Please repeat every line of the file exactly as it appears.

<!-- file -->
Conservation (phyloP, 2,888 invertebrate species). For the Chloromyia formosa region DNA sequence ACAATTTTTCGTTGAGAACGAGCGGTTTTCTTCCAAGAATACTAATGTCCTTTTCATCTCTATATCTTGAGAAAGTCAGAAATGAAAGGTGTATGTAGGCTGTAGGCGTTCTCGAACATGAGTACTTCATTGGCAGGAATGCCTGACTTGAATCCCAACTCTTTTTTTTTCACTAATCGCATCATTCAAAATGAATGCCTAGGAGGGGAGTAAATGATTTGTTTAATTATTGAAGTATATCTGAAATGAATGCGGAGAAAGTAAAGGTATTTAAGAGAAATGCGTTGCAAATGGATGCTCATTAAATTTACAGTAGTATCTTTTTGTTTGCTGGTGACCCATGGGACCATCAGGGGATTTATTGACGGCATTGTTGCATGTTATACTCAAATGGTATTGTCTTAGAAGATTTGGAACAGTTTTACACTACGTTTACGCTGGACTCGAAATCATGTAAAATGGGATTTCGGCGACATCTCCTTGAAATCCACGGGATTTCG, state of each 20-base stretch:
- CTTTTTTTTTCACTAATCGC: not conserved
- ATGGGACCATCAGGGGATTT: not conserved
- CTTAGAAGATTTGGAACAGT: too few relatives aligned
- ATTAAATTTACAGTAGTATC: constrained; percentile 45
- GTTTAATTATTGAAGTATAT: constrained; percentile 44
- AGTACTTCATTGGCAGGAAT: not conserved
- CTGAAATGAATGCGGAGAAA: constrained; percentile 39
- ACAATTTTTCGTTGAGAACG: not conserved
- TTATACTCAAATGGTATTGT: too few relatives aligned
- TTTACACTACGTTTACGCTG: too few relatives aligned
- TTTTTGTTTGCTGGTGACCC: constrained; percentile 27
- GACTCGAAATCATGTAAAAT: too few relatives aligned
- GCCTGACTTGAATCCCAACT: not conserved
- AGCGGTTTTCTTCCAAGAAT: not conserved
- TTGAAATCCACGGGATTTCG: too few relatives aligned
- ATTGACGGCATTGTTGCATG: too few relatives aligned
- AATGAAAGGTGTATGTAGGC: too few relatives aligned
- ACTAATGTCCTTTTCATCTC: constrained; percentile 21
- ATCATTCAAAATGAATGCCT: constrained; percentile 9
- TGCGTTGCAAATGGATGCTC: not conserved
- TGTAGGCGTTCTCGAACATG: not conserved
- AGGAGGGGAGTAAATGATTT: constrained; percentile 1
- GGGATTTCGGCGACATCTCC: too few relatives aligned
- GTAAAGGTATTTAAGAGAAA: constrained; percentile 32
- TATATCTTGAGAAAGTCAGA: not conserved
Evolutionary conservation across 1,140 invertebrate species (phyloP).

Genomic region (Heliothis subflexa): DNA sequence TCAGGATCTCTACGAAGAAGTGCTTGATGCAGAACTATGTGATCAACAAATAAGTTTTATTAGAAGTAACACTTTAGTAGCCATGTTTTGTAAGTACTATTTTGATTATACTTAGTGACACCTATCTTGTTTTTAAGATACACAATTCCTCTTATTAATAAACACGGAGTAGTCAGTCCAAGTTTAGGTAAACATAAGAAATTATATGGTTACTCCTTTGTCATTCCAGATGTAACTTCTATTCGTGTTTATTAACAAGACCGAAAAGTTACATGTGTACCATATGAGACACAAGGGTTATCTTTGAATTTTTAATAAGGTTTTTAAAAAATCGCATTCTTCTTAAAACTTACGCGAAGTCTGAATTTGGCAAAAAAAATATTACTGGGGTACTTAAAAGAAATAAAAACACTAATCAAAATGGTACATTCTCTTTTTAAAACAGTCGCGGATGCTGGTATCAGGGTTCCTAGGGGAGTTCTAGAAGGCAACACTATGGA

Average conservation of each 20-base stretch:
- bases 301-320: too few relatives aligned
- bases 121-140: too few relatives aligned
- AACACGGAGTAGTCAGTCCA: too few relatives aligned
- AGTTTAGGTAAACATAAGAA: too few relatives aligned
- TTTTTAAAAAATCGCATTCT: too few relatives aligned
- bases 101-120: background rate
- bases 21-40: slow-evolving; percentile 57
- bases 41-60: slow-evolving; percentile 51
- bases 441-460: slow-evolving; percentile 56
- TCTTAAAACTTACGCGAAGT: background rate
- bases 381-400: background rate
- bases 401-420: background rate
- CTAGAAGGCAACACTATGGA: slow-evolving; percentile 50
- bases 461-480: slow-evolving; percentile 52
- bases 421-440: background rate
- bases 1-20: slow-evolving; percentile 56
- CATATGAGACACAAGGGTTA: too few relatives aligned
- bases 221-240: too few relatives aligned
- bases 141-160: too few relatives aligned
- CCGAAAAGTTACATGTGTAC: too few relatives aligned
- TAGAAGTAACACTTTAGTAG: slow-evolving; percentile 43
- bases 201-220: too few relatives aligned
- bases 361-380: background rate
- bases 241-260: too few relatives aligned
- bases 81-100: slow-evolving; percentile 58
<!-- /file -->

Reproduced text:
Conservation (phyloP, 2,888 invertebrate species). For the Chloromyia formosa region DNA sequence ACAATTTTTCGTTGAGAACGAGCGGTTTTCTTCCAAGAATACTAATGTCCTTTTCATCTCTATATCTTGAGAAAGTCAGAAATGAAAGGTGTATGTAGGCTGTAGGCGTTCTCGAACATGAGTACTTCATTGGCAGGAATGCCTGACTTGAATCCCAACTCTTTTTTTTTCACTAATCGCATCATTCAAAATGAATGCCTAGGAGGGGAGTAAATGATTTGTTTAATTATTGAAGTATATCTGAAATGAATGCGGAGAAAGTAAAGGTATTTAAGAGAAATGCGTTGCAAATGGATGCTCATTAAATTTACAGTAGTATCTTTTTGTTTGCTGGTGACCCATGGGACCATCAGGGGATTTATTGACGGCATTGTTGCATGTTATACTCAAATGGTATTGTCTTAGAAGATTTGGAACAGTTTTACACTACGTTTACGCTGGACTCGAAATCATGTAAAATGGGATTTCGGCGACATCTCCTTGAAATCCACGGGATTTCG, state of each 20-base stretch:
- CTTTTTTTTTCACTAATCGC: not conserved
- ATGGGACCATCAGGGGATTT: not conserved
- CTTAGAAGATTTGGAACAGT: too few relatives aligned
- ATTAAATTTACAGTAGTATC: constrained; percentile 45
- GTTTAATTATTGAAGTATAT: constrained; percentile 44
- AGTACTTCATTGGCAGGAAT: not conserved
- CTGAAATGAATGCGGAGAAA: constrained; percentile 39
- ACAATTTTTCGTTGAGAACG: not conserved
- TTATACTCAAATGGTATTGT: too few relatives aligned
- TTTACACTACGTTTACGCTG: too few relatives aligned
- TTTTTGTTTGCTGGTGACCC: constrained; percentile 27
- GACTCGAAATCATGTAAAAT: too few relatives aligned
- GCCTGACTTGAATCCCAACT: not conserved
- AGCGGTTTTCTTCCAAGAAT: not conserved
- TTGAAATCCACGGGATTTCG: too few relatives aligned
- ATTGACGGCATTGTTGCATG: too few relatives aligned
- AATGAAAGGTGTATGTAGGC: too few relatives aligned
- ACTAATGTCCTTTTCATCTC: constrained; percentile 21
- ATCATTCAAAATGAATGCCT: constrained; percentile 9
- TGCGTTGCAAATGGATGCTC: not conserved
- TGTAGGCGTTCTCGAACATG: not conserved
- AGGAGGGGAGTAAATGATTT: constrained; percentile 1
- GGGATTTCGGCGACATCTCC: too few relatives aligned
- GTAAAGGTATTTAAGAGAAA: constrained; percentile 32
- TATATCTTGAGAAAGTCAGA: not conserved
Evolutionary conservation across 1,140 invertebrate species (phyloP).

Genomic region (Heliothis subflexa): DNA sequence TCAGGATCTCTACGAAGAAGTGCTTGATGCAGAACTATGTGATCAACAAATAAGTTTTATTAGAAGTAACACTTTAGTAGCCATGTTTTGTAAGTACTATTTTGATTATACTTAGTGACACCTATCTTGTTTTTAAGATACACAATTCCTCTTATTAATAAACACGGAGTAGTCAGTCCAAGTTTAGGTAAACATAAGAAATTATATGGTTACTCCTTTGTCATTCCAGATGTAACTTCTATTCGTGTTTATTAACAAGACCGAAAAGTTACATGTGTACCATATGAGACACAAGGGTTATCTTTGAATTTTTAATAAGGTTTTTAAAAAATCGCATTCTTCTTAAAACTTACGCGAAGTCTGAATTTGGCAAAAAAAATATTACTGGGGTACTTAAAAGAAATAAAAACACTAATCAAAATGGTACATTCTCTTTTTAAAACAGTCGCGGATGCTGGTATCAGGGTTCCTAGGGGAGTTCTAGAAGGCAACACTATGGA

Average conservation of each 20-base stretch:
- bases 301-320: too few relatives aligned
- bases 121-140: too few relatives aligned
- AACACGGAGTAGTCAGTCCA: too few relatives aligned
- AGTTTAGGTAAACATAAGAA: too few relatives aligned
- TTTTTAAAAAATCGCATTCT: too few relatives aligned
- bases 101-120: background rate
- bases 21-40: slow-evolving; percentile 57
- bases 41-60: slow-evolving; percentile 51
- bases 441-460: slow-evolving; percentile 56
- TCTTAAAACTTACGCGAAGT: background rate
- bases 381-400: background rate
- bases 401-420: background rate
- CTAGAAGGCAACACTATGGA: slow-evolving; percentile 50
- bases 461-480: slow-evolving; percentile 52
- bases 421-440: background rate
- bases 1-20: slow-evolving; percentile 56
- CATATGAGACACAAGGGTTA: too few relatives aligned
- bases 221-240: too few relatives aligned
- bases 141-160: too few relatives aligned
- CCGAAAAGTTACATGTGTAC: too few relatives aligned
- TAGAAGTAACACTTTAGTAG: slow-evolving; percentile 43
- bases 201-220: too few relatives aligned
- bases 361-380: background rate
- bases 241-260: too few relatives aligned
- bases 81-100: slow-evolving; percentile 58